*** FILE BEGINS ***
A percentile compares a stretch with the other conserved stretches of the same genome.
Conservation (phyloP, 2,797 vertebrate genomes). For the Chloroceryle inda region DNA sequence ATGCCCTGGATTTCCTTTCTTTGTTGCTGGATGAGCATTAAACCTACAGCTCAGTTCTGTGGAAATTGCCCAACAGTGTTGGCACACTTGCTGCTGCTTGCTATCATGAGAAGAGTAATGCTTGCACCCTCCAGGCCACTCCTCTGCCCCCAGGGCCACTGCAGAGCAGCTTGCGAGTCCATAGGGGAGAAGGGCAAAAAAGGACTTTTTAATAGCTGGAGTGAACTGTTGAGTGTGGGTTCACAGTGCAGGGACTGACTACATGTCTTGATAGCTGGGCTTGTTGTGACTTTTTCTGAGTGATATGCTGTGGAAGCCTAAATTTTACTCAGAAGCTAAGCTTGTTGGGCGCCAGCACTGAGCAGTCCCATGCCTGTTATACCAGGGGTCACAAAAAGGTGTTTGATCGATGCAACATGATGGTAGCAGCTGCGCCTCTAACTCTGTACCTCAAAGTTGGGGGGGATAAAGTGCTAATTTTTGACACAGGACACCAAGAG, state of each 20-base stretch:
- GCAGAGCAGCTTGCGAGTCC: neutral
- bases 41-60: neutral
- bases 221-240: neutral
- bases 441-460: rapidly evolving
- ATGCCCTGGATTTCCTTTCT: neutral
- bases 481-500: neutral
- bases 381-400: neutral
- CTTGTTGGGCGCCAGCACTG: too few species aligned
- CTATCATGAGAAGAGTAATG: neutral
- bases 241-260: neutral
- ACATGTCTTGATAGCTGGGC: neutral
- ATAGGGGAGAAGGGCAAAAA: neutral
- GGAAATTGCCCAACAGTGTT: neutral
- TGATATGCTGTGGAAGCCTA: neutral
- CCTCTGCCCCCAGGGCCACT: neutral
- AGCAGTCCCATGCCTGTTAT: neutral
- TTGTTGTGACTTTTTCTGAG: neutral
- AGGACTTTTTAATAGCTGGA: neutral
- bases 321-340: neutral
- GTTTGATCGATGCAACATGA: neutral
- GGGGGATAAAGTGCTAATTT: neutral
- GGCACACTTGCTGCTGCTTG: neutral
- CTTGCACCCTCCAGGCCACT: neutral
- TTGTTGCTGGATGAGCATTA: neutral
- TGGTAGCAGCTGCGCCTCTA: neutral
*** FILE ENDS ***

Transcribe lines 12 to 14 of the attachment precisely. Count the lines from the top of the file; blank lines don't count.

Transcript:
- bases 241-260: neutral
- ACATGTCTTGATAGCTGGGC: neutral
- ATAGGGGAGAAGGGCAAAAA: neutral